We turn now to the methods of administration. This can be any method by which the metabotropic glutamate receptor agonist crosses the blood-brain barrier in sufficient amount to protect neuronal cells from death. Crossing the blood-brain barrier is typically not a problem for metabotropic glutamate receptor agonists. For the case of a subject currently afflicted with a stroke in progress, parenteral administration is preferred in order to obtain a fast response, very preferably intravenous administration, intraarterial administration or intraventricular administration via a cerebral spinal fluid route. For the case of a subject who is at high risk for a stroke because of having experienced a previous ischemic event but who does not currently have a stroke in progress, administration is preferably carried out orally so that the presence of a health care professional is not required.

We turn now to the time of administration. We turn firstly to those subjects with a stroke in progress. For those with a stroke, time is of the essence so administration very preferably should occur as soon as diagnosis occurs. Normally, to obtain benefit, administration should be within 6 hours of the onset of the stroke, preferably within 4 hours of the onset of the stroke. We turn now to those subjects who are at high risk for a stroke because of having experienced a previous ischemic event but who do not currently have a stroke in progress; administration is preferably on a daily basis for convenience and to minimize the dose at each administration.

We turn now to examples which illustrate the efficacy of the invention.

In Examples I-IV, compounds were evaluated for efficacy in protecting neuronal cells from death as a result of nitric oxide insult or as a result of anoxia, as models for a stroke.

We turn firstly to the nitric oxide insult work.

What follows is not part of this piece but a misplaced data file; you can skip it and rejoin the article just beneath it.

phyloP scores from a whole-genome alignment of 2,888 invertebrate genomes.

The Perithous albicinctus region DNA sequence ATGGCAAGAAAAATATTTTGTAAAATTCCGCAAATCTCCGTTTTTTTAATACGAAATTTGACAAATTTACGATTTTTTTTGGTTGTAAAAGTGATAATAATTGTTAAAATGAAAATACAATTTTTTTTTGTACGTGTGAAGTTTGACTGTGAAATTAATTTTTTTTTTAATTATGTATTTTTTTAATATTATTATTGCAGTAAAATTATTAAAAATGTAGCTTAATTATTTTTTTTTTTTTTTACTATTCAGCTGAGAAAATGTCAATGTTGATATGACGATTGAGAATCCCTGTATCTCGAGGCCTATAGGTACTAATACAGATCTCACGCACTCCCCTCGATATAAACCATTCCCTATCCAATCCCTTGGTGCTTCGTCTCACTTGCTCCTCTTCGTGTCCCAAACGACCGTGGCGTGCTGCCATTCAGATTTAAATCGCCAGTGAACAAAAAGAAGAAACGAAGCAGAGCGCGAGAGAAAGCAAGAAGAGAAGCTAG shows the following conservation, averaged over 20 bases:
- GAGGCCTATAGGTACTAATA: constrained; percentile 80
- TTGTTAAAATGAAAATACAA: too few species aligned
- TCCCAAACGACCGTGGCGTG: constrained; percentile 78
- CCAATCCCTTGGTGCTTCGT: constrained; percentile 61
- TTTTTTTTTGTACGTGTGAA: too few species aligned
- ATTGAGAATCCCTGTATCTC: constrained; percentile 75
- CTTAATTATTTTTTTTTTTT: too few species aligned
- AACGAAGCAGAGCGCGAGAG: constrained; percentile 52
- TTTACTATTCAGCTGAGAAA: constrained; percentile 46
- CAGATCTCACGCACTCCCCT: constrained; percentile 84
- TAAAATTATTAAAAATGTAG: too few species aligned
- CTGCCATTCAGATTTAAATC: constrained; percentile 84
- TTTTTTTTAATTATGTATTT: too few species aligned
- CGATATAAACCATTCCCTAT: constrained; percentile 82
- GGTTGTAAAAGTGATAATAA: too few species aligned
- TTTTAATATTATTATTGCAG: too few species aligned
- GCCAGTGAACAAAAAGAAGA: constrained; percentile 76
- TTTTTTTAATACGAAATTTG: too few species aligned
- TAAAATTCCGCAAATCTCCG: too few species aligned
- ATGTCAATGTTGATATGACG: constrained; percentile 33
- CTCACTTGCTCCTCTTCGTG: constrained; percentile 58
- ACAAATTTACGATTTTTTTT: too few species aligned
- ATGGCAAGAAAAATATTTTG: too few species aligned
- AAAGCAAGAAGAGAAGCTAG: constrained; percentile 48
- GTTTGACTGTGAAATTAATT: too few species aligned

It is noted that nitric oxide has been implicated as a mediator of neurodegeneration in vivo models of cerebral ischemia (Nowicki, J. P., et al, Euro, J. Pharm., 204:339-340 (1991)). Furthermore, work by the inventor herein in vitro indicates that hippocampal neuronal death following anoxia is at least in part mediated by nitric oxide, that nitric oxide generated by sodium nitroprusside and by 3-morpholino-sydnonimine was toxic to hippocampal neurons and that it is the nitric oxide from the nitroprusside and not cyanide that causes cell death. On this basis, the inventor herein has devised a method for the in vitro assessment of potential of drugs for effectiveness in protecting hippocampal neurons from death mediated by the presence of nitric oxide which constitutes an in vitro model for screening drugs for efficacy in protecting neuronal cells from death during cerebral ischemia including strokes. This testing method preferably comprises the steps of forming a culture of hippocampal neuronal cells in a medium, e.g., 1105 cells/mm2, administering nitric oxide generating agents (e.g., using a source of nitroprusside or SIN-1 (i.e., 3-morpholino-sydnonimine)) to the neuronal cells in a fresh culture medium, replacing the culture medium to prevent further nitric oxide administration (e.g., 3 to 15 minutes after nitric oxide administration is initiated), before, at the same time as, and/or after the administering of nitric oxide adding compound to be tested to culture medium containing the cells, and assessing neuronal cell death.

We turn now to the work involving cell death from anoxia.

The inventor herein has also devised a direct method for the in vitro assessment of potential of drugs for effectiveness in protecting hippocampal neurons from death mediated by anoxia which constitutes an in vitro model for screening drugs for efficacy in protecting neuronal cells from death during cerebral ischemia including strokes. This testing method preferably comprises the steps of forming a culture of hippocampal neuronal cells in a medium, e g , 1105 cells/mm2 depriving the cells of oxygen for an 8 hour period, replacing the culture medium with fresh growth medium and placing in a normal oxygen environment at 37 C. to prevent further oxygen deprivation, before, at the same time as, and/or after the depriving of the cells of oxygen, adding compound to be tested to culture medium containing the cells, and assessing neuronal cell death.